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Ouroboros Image
Mohamed Ibrahim, public domain

The ouroboros is a snake or dragon (often described as a "serpent") eating its own tail. It is present in a variety of different cultures, going back as far as the ancient Egyptians. The word itself is Greek, meaning "tail-eater." Today, it is most associated with Gnosticism, alchemy, and Hermeticism.


There are a wide variety of interpretations of the ouroboros. It is commonly associated with regeneration, reincarnation, and immortality, as well as with the cycles of time and life in general. After all, the serpent is being created through its own destruction.

The ouroboros often commonly represents totality and completion. It is a complete system in and of itself, without the need of any external force.

Finally, it may also represent the result of the collision of opposites, of two opposing halves making a united whole. This idea might be reinforced with the use of two serpents instead of one or in coloring the serpent both black and white.

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Ouroboros from the Papyrus of Dama Heroub

Egyptian Ouroboros Image
21st Dynasty, Egypt, 11th Century BCE.

The papyrus of Dama Heroub contains one of the oldest depictions of an ouroboros - a serpent eating its own tail. It dates from the 21st dynasty in Egypt, making it more than 3000 years old.

Here it may represent the zodiac, the unending cycle of constellations through the night sky.

It should be noted, however, that symbols of the sun in Egypt are generally composed of a red-orange disk surrounded by the body of the snake with a uraeus - an upright cobra's head - at the bottom. It represents the god Mehen protecting the sun god through its hazardous nightly journey. The uraeus, however, does not bite its own tail.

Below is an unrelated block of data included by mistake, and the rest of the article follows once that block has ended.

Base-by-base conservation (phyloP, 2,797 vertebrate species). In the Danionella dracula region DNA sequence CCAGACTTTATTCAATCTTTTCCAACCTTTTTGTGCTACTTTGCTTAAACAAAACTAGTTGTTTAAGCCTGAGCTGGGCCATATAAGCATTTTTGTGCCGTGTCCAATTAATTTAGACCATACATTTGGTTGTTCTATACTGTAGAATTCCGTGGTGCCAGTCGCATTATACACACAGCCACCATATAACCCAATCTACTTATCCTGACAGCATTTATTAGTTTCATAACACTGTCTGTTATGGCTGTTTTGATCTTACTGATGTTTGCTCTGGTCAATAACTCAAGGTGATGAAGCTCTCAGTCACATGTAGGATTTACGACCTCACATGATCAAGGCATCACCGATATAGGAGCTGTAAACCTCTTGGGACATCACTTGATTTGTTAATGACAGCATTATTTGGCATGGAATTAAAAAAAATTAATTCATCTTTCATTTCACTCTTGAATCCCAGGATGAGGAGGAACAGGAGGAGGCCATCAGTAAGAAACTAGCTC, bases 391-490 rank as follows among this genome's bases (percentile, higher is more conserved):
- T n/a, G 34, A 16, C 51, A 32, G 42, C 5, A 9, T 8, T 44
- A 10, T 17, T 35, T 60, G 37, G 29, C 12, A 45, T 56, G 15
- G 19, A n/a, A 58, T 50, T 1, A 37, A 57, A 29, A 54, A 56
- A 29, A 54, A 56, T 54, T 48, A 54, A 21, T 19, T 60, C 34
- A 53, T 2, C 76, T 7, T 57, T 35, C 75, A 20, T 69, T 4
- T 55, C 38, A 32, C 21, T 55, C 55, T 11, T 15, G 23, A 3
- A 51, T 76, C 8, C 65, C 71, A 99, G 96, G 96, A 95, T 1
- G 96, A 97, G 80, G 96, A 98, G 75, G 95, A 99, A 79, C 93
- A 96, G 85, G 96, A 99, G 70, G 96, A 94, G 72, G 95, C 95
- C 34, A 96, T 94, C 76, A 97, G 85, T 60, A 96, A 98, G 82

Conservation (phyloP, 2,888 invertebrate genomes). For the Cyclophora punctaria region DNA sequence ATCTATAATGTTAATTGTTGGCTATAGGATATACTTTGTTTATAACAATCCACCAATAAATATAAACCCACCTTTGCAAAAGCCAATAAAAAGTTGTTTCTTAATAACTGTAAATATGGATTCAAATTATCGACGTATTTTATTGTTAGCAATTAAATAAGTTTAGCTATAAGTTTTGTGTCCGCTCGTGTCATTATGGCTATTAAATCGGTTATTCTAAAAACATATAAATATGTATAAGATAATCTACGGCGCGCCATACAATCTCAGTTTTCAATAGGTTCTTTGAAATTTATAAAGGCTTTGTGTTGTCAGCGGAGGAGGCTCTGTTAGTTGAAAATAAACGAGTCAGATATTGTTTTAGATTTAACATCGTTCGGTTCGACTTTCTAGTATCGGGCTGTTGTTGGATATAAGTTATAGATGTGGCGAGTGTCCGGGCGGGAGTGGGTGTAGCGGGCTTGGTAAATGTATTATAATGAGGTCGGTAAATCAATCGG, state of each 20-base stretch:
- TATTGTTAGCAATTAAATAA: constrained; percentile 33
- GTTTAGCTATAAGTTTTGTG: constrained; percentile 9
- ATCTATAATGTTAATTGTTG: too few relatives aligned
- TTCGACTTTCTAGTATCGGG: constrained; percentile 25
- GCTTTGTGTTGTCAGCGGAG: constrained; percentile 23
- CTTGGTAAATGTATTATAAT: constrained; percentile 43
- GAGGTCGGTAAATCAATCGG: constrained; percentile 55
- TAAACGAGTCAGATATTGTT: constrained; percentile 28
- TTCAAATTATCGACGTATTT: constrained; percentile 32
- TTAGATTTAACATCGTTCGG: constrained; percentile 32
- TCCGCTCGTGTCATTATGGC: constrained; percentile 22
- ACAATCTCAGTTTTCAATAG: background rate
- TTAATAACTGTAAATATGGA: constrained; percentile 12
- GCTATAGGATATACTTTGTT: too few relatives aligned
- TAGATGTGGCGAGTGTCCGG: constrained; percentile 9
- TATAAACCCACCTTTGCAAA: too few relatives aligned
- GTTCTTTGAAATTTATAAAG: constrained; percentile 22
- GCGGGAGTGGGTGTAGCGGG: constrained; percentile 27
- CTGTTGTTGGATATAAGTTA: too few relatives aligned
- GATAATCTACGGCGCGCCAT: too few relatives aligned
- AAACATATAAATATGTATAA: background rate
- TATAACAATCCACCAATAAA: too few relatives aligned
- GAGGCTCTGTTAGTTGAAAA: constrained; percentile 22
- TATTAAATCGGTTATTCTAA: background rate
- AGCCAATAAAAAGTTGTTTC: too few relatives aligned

Egyptian culture also contains what may be the world's oldest reference to an ouroboros. Inside the pyramid of Unas, it is written: "A serpent is entwined by a serpent...the male serpent is bitten by the female serpent, the female serpent is bitten by the male serpent, Heaven is enchanted, earth is enchanted, the male behind mankind is enchanted." There is, however, no illustration to go along with this text.

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Greco-Egyptian Ouroboros Image

Greco-Egyptian Ouroboros Image
From the Chrysopoeia of Cleopatra. From the Chrysopoeia of Cleopatra

This particular depiction of the ouroboros comes from the Chrysopoeia ("Gold-Making") of Cleopatra, an alchemical text from about 2000 years ago. Originating in Egypt and written in Greek, the document is clearly Hellenistic, so the image is sometimes referred to as the Greco-Egyptian ouroboros or the Alexandrian ouroboros. (Egypt fell under Greek cultural influence after an invasion by Alexander the Great.) The use of the name "Cleopatra" here does not refer to the famous female pharaoh of the same name.

The words within the ouroboros are generally translated as "All is one," or occasionally as "One is the All." Both phrases are generally taken to mean the same thing.